In Lancaster the Home Guard dug slit trenches and weapon pits around the city to defend against invasion.
19 August 1940
Poor weather between 19 and 23 August meant that the Germans were unable to fly and the Royal Air Force ground crews were able to repair the airfields.
The Commanding Officer, 5th Battalion, King's Own, exercised the motor cycle platoon and Molotoff Platoon.  The 'Molotoff' platoon was equipped with improvised bombs, made from petrol filled glass bottles, with a ignitable rag in the top.  The name originates from the Finns in the Winter War against the Soviet Union, when Molotoff [Molotov] was the Soviet Foreign Minister.
20 August 1940
Prime Minister Winston Churchill made a speech in the House of Commons about the on going Battle of Britain in which he said "Never in the field of human conflict was so much owed by so many to so few."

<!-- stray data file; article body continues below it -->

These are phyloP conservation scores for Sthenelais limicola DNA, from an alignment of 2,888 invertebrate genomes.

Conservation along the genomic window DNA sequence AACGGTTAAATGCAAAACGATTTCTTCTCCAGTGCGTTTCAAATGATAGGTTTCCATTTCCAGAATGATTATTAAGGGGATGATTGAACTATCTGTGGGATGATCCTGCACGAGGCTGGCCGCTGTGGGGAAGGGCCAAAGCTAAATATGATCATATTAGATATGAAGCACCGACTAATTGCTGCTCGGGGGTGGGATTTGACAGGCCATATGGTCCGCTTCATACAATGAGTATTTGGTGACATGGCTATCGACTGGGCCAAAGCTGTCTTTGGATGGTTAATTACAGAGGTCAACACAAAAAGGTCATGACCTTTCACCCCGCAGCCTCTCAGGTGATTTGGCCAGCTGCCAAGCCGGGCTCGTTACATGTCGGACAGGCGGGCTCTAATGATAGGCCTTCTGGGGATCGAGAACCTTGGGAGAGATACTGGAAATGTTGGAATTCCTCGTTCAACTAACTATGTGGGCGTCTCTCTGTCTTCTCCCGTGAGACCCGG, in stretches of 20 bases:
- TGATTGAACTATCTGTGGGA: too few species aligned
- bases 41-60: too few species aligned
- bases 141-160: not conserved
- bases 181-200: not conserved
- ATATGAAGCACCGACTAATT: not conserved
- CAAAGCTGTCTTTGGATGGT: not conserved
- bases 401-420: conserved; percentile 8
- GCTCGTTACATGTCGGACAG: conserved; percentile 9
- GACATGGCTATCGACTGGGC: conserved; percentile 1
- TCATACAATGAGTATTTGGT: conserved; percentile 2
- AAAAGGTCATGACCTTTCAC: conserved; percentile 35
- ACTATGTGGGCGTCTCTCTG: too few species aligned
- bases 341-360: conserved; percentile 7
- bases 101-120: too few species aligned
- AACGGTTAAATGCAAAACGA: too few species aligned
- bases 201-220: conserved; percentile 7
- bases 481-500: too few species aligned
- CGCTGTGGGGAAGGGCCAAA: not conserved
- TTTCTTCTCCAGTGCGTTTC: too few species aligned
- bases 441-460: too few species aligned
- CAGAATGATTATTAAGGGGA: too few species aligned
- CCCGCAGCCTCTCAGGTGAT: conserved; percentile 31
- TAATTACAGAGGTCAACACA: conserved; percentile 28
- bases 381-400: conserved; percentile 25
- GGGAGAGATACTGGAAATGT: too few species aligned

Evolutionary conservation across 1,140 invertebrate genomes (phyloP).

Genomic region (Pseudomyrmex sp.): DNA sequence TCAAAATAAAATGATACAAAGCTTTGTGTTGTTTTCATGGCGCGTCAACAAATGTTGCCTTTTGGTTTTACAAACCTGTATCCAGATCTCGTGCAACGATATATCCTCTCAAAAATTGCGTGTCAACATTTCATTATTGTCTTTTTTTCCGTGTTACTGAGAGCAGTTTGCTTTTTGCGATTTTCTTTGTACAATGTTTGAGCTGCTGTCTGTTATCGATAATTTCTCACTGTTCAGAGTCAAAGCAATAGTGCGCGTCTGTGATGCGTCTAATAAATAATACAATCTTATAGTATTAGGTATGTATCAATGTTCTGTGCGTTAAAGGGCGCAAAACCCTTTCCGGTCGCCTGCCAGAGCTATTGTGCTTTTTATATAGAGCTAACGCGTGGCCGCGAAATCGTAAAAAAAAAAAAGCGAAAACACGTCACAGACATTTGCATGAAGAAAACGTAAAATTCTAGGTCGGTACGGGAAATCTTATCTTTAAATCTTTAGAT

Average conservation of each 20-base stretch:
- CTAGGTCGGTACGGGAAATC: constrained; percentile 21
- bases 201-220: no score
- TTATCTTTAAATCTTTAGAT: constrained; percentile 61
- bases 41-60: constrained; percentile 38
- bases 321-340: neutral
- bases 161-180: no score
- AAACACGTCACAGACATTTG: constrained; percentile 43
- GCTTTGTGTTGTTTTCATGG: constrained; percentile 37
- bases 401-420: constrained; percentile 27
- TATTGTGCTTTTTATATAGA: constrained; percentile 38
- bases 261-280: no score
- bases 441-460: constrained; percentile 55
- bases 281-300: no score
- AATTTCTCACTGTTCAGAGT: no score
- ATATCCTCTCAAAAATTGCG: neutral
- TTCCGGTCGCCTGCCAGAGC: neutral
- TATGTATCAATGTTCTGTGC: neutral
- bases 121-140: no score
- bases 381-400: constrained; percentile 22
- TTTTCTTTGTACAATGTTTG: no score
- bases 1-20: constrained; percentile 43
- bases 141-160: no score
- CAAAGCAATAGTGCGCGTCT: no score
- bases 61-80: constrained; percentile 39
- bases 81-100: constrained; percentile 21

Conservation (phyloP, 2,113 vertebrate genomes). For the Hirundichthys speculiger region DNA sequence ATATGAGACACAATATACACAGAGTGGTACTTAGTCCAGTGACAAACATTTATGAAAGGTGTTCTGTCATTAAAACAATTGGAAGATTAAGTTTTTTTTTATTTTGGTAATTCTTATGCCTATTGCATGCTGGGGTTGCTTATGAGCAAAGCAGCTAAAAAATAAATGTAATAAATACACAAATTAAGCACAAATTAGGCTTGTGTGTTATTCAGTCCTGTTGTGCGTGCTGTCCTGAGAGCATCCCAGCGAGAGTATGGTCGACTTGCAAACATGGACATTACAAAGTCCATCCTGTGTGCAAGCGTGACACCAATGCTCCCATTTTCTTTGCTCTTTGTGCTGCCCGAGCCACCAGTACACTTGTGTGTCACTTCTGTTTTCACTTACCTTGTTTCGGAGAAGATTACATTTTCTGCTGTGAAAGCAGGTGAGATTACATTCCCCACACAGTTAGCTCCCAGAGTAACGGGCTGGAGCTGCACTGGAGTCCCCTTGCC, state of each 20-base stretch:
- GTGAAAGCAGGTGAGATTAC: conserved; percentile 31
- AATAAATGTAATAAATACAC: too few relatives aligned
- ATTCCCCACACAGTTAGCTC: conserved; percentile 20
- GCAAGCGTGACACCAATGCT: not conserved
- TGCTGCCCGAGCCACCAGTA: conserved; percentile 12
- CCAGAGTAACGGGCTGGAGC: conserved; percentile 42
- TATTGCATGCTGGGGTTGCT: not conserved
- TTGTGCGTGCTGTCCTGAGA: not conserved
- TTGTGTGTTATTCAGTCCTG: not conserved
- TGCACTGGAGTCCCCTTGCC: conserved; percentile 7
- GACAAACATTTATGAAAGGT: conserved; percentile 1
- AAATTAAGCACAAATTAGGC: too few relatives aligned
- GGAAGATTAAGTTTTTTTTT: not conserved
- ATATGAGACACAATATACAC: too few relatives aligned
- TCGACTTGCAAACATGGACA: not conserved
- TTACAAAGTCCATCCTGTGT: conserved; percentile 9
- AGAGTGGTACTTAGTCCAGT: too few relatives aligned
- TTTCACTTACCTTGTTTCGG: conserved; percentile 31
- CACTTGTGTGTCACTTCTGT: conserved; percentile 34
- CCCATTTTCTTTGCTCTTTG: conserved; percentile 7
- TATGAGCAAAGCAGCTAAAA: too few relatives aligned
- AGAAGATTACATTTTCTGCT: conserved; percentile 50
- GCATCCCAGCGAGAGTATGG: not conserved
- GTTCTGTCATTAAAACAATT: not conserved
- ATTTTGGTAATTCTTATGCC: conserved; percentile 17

The House of Commons was told that British troops in Iceland had a good supply of games equipment, radio sets and books.  A mobile cinema has been sent out and others will follow.  It was hoped to send a concert party when the necessary arrangements could be made.
21 August 1940
The SS Anglo Saxon, carrying Welsh coal to Argentina was sunk by the German auxiliary cruiser, the Widder.  The Widder machine gunned survivors who had taken to lifeboats and failed to search for any survivors.  Seven survivors were able to escape in the ships 'jolly boat' and 70 days later and after travelling 2 800 miles two survivors landed in the Bahamas. 

22 August 1940
The first German bomb dropped in the London Civil Defence Area fell at Harrow, North West London.
23 August 1940
At twenty past midnight members of South Lonsdale Battalion of the Home Guard spotted a group of men pushing something which looked like a machine gun mounted on wheels and with the Germans expected any hour, they nearly opened fire on them, but discovered it was a group of cocklers.
King George VI commanded that the names of all Germans and Italians be removed from the list of British titles and decorations.  Few German Nazis were affected, but honours to both Benito Mussolini and King Victor Emmanuel III were removed.